I willingly pay property taxes to fund public education even though my daughter is several years past high school. I want schools to be places where people of varying backgrounds come together to learn. I’m not interested in having my tax dollars, or anyone else’s, support schools that promote religious ideas I consider extreme.
People who so choose of course have the right to educate their children privately, in whatever kind of school they choose. And this, perhaps, is where voucher proponents have their strongest argument when it comes to low-income communities.
Why shouldn’t families in poverty have the same range of educational choices as more affluent families? Even under most voucher plans, of course, the range of choices is narrower for the poor. The reality is that the highest-end private schools – the Kent Denvers, Gralands and Colorado Academies of the world – charge tuitions that are far beyond the reach of most voucher programs, and in any case usually to decline to participate.
But Douglas County? Seriously? We’re talking about one of the most affluent, highest performing districts in Colorado. Just 8 percent of it students qualify for subsidized lunches – second lowest in the state behind Aspen.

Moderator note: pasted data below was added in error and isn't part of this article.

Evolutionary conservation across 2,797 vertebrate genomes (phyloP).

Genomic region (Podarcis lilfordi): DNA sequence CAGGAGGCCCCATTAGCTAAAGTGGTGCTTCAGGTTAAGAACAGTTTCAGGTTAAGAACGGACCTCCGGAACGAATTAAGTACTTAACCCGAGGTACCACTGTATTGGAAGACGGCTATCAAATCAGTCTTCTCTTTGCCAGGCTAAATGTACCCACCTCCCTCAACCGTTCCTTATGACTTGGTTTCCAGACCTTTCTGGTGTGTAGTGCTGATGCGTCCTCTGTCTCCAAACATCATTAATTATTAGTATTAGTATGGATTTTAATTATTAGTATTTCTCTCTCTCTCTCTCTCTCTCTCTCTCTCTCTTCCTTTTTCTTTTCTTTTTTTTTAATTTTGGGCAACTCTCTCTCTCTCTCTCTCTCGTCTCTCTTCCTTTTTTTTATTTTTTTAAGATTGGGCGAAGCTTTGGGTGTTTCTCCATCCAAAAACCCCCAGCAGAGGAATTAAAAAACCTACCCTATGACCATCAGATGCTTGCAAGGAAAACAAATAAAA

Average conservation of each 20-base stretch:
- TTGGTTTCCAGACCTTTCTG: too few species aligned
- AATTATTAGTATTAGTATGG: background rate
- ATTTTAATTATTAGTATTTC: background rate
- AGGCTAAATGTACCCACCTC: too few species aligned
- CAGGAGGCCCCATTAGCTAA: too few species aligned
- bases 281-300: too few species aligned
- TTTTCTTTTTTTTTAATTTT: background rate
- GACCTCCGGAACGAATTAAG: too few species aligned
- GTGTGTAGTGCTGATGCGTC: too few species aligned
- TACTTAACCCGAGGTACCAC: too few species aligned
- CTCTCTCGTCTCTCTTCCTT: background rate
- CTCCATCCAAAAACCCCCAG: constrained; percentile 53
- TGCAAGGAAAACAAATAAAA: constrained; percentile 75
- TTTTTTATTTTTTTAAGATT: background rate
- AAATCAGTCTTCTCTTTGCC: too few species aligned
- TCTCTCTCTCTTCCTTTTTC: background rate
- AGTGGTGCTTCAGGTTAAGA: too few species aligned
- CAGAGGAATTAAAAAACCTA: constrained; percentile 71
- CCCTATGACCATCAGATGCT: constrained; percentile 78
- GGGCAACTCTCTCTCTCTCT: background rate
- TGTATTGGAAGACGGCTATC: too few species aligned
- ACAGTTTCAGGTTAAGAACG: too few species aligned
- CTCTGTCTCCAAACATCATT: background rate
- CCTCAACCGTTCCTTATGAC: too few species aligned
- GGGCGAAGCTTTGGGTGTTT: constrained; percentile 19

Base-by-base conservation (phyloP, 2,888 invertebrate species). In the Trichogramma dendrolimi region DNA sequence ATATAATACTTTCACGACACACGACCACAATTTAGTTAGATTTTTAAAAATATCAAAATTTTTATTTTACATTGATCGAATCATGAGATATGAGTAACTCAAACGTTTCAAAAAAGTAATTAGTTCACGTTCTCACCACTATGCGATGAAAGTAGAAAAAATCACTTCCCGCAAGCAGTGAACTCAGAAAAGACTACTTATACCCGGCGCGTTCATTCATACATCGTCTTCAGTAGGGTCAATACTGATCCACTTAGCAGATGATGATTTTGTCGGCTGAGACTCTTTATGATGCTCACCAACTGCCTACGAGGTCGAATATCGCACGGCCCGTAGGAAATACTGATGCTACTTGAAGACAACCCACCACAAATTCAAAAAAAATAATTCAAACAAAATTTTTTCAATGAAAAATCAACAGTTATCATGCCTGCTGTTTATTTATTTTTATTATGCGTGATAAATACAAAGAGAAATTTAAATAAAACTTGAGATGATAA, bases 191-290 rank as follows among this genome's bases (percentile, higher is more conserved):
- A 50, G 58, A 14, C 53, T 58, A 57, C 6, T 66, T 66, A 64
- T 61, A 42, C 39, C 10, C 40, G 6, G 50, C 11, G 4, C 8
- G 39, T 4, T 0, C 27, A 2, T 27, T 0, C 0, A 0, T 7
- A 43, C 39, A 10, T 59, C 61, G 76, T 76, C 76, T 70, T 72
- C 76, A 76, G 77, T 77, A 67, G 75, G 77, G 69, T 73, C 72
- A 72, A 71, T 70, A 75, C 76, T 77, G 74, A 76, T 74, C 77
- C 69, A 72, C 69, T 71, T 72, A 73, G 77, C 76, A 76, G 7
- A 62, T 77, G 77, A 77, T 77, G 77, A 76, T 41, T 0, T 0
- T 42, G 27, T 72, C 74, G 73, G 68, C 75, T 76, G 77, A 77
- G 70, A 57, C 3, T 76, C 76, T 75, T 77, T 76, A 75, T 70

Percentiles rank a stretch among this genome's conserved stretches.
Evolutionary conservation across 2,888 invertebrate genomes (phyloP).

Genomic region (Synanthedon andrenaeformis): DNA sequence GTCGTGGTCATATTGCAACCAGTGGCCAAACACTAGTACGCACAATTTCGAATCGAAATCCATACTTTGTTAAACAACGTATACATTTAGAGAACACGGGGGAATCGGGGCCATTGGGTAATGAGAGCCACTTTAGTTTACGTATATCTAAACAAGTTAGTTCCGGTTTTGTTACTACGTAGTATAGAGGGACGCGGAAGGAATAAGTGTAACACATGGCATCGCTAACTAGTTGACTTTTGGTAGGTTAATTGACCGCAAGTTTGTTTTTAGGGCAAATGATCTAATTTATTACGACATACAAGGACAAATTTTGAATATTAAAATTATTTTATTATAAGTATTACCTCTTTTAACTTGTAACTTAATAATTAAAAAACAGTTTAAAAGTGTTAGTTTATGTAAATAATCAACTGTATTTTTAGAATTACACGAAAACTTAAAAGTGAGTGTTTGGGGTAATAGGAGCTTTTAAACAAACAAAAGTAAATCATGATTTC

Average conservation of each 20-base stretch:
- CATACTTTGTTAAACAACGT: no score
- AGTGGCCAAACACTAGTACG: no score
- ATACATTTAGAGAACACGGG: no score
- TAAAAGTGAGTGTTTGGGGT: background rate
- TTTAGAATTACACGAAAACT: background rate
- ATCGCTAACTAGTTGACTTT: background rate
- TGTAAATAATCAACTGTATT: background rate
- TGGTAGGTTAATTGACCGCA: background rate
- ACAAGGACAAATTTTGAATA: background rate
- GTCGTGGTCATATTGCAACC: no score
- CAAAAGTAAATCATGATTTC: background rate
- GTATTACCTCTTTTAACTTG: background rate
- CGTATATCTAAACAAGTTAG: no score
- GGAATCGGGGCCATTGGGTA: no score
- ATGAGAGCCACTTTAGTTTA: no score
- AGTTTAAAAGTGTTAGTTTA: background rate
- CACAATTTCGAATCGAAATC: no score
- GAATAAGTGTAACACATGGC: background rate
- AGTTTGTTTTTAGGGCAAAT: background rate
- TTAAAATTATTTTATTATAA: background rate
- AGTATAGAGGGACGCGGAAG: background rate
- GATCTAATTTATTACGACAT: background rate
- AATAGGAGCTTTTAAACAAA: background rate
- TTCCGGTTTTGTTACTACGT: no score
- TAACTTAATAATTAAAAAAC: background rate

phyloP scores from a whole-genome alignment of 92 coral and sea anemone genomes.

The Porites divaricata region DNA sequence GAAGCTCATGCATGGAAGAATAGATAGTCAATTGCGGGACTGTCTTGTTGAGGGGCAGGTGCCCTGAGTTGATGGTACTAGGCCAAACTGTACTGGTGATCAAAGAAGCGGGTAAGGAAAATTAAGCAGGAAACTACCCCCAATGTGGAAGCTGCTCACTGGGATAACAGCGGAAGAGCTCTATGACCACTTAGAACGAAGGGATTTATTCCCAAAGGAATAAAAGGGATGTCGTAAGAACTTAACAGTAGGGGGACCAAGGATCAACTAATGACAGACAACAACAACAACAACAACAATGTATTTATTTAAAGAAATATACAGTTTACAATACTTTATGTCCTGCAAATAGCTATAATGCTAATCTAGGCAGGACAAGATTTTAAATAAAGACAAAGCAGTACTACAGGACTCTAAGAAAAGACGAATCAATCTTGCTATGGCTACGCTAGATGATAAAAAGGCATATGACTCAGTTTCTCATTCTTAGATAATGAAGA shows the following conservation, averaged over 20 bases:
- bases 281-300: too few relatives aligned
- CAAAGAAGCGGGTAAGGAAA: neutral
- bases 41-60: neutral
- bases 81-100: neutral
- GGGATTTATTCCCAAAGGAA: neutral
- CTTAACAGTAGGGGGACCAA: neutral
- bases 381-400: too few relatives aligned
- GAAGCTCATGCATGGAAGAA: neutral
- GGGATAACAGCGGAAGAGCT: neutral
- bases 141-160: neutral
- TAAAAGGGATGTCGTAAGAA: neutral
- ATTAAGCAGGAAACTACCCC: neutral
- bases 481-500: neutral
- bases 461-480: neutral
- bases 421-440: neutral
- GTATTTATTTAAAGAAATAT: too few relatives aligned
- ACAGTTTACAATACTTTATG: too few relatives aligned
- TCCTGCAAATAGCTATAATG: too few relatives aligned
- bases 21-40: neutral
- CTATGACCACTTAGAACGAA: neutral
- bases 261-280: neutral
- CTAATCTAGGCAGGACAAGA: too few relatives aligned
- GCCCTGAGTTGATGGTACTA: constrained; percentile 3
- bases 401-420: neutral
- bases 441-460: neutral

And if you look at state data, Dougco schools (with the exception of Hope Online charters, which serve many low-income kids from across the state) are clustered in the high-performance, high-growth quadrant of the state’s SchoolView data system.
So where is the need for vouchers? Yes, need should be a primary criterion.
Some argue, with justification, that districts with high numbers of low-income students also tend to be politically liberal urban corridors, where vouchers are anathema. This makes a conservative area like Douglas a good place to test how a voucher program can exist within the strictures of local control.
But why? Really, now, how many Douglas County children are being badly served by public schools? How many of those families cannot afford a private option? How many low-income Douglas County families are trapped in failing schools? Bring me that number and then we can talk.
Finally, is the draft proposal for Dougco even a voucher program? Superintendent Liz Fagen sent a letter home to parents last Thursday in advance of a Denver Post story, saying that what was being proposed was creating a series of private contract schools. Denver has had contract schools since the days of Jerry Wartgow (Escuela Tlatelolco, Florence Crittendon and the Rocky Mountain School of Expeditionary Learning). Would Dougco’s be so different?
Read the draft proposal and decide for yourself. Religious schools would be one major difference, and there appears to be only one private non-religious school in Dougco. Saying, as Fagen did in her letter to parents, that the proposal would create contact schools and not a voucher system may be more politically palatable within the school district. But I’m not convinced it’s an accurate description.
So let the debate proceed. Douglas County seems a silly place to be having it. But when politics and ideology mix, common sense is often the first victim.